KABUL, Afghanistan In a disastrous day for the NATO force in Afghanistan, four American troops were gunned down Sunday by Afghan police and a U.S. airstrike killed eight Afghan women foraging for fuel on a rural hillside.
Military officials also disclosed that a Taliban strike Friday on a southern base had destroyed as much as $200 million worth of planes and equipment in money terms, by far the costliest single insurgent attack in 11 years of warfare.
The assault late Friday at Camp Bastion in Helmand province, one of the largest and best-defended posts in Afghanistan, was troubling to NATO because the attackers were able to penetrate the base, killing two Marines in addition to inflicting the heavy damage on equipment.
The complex attack, which NATO officials said was conducted by three tightly choreographed teams of militants wearing Army uniforms, was a reminder that the Taliban remain capable of serious assaults despite the surge offensive against them. Now the offensive is over, and nearly 10,000 Marines have left Helmand province, a critical stronghold for the Taliban, over the past several months.
The events underscored some of the conflicts most damaging trends: an unrelenting tide of insider attacks, in which Afghan forces turn their weapons on coalition allies; the daily loss of civilian lives to wars ravages; and the continuing ability of insurgent forces to inflict disproportionate havoc on the far more powerful Western military.
The lethal encounter between U.S. forces and Afghan police took place soon after midnight in Zabol province in the south, military and Afghan officials said. The provincial governor, Mohammad Ashraf Naseri, said the shooting took place at a joint base in Zabols Mezan district.
The NATO force confirmed the deaths without disclosing the nationality, but U.S. officials said the troops were American. The killings came less than 24 hours after two British soldiers were gunned down by an Afghan policeman and brought to 51 the number of Western service members killed this year by Afghan security forces.
Both Western and Afghan officials acknowledge insider shootings have become an extremely serious problem about 15 percent of all coalition deaths come at the hands of Afghan forces and they have taken urgent steps to stop the attacks.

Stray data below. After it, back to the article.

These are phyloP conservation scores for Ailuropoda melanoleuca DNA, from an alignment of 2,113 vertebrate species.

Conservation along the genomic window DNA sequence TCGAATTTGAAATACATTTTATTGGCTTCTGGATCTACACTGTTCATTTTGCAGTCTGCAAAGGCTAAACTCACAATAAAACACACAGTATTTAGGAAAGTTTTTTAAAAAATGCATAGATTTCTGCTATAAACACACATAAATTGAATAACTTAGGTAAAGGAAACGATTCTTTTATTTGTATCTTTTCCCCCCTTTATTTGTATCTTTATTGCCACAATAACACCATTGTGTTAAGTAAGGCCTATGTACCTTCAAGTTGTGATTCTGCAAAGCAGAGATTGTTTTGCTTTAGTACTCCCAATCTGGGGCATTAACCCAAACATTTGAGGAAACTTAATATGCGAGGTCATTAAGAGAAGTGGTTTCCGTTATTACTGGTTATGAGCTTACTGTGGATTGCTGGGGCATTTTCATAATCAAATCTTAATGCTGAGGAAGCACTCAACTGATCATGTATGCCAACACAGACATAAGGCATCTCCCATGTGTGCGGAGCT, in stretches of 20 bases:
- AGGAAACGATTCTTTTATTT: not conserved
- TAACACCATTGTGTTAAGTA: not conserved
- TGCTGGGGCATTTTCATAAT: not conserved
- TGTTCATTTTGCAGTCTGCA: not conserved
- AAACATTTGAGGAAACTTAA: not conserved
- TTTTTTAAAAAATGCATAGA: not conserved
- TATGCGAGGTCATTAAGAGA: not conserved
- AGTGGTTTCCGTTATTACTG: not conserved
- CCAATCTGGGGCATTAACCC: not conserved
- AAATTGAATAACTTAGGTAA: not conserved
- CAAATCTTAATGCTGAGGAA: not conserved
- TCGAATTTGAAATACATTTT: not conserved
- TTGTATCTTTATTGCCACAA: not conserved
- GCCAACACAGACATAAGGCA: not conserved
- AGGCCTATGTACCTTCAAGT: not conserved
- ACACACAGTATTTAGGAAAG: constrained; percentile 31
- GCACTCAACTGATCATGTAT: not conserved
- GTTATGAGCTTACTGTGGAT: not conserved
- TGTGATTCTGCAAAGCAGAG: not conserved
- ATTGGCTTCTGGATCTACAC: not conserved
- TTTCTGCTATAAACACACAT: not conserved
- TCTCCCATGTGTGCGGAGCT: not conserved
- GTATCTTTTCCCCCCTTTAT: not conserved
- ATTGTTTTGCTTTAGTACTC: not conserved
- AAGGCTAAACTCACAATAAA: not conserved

How to reduce such attacks is the subject of considerable debate. Moves that slow the training of Afghans to take over security in their own country could undercut the goal of a Western military withdrawal from Afghanistan by the end of 2014. And steps seen as too heavy-handed could be taken by Afghans as an insult in a culture where perceived slights can swiftly lead to more violence.
The eight women killed in an airstrike in Laghman province, in eastern Afghanistan, were poor villagers gathering brush for cooking fires, provincial authorities said. In addition to those killed, seven others were reported injured. Villagers loaded their bodies into trucks and drove them to the provincial governors office, parading them through the streets in protest.
The NATO force acknowledged that between five and eight civilians were accidentally killed in a strike targeting a group of insurgents, and expressed regret.
A spokesman for the North Atlantic Treaty Organization coalition, Air Force Capt. Dan Einert, said the bombardment followed a significant engagement Sunday morning in the remote Alingar district of Laghman province. He said a unit of NATOs International Security Assistance Force positively identified a group of about 45 insurgents with hostile intent and called in the airstrike, which killed a large number of them.
In recent years, NATO and Afghan government forces have been responsible for a shrinking proportion of civilian deaths, with nearly all such deaths and injuries blamed on insurgents. But airstrikes remain the single largest cause of civilian casualties inflicted by international forces.
The 15 insurgents conducting the attack lost no time from the moment they blew a hole in the perimeter at one of the closest points to the airfield, military officials said. They then raced toward their targets, shooting and setting fire to parked Navy AV-8B Harrier jets and destroying three refueling stations, even as a quick reaction force was mustering to fight them off, a military official said.
It was a running gun battle for a while, two and a half hours, nonetheless they were able to get to the aircraft before we could intercept them, a military official said, noting that because it happened at night it was difficult until daylight to be sure that all the insurgents had been killed or captured. All but one was killed; the remaining insurgent is in custody, the military said.
Two Marines were killed in the attack, and nine coalition personnel, including a civilian contractor, were wounded, the military said in a statement.
The New York Times contributed to this report.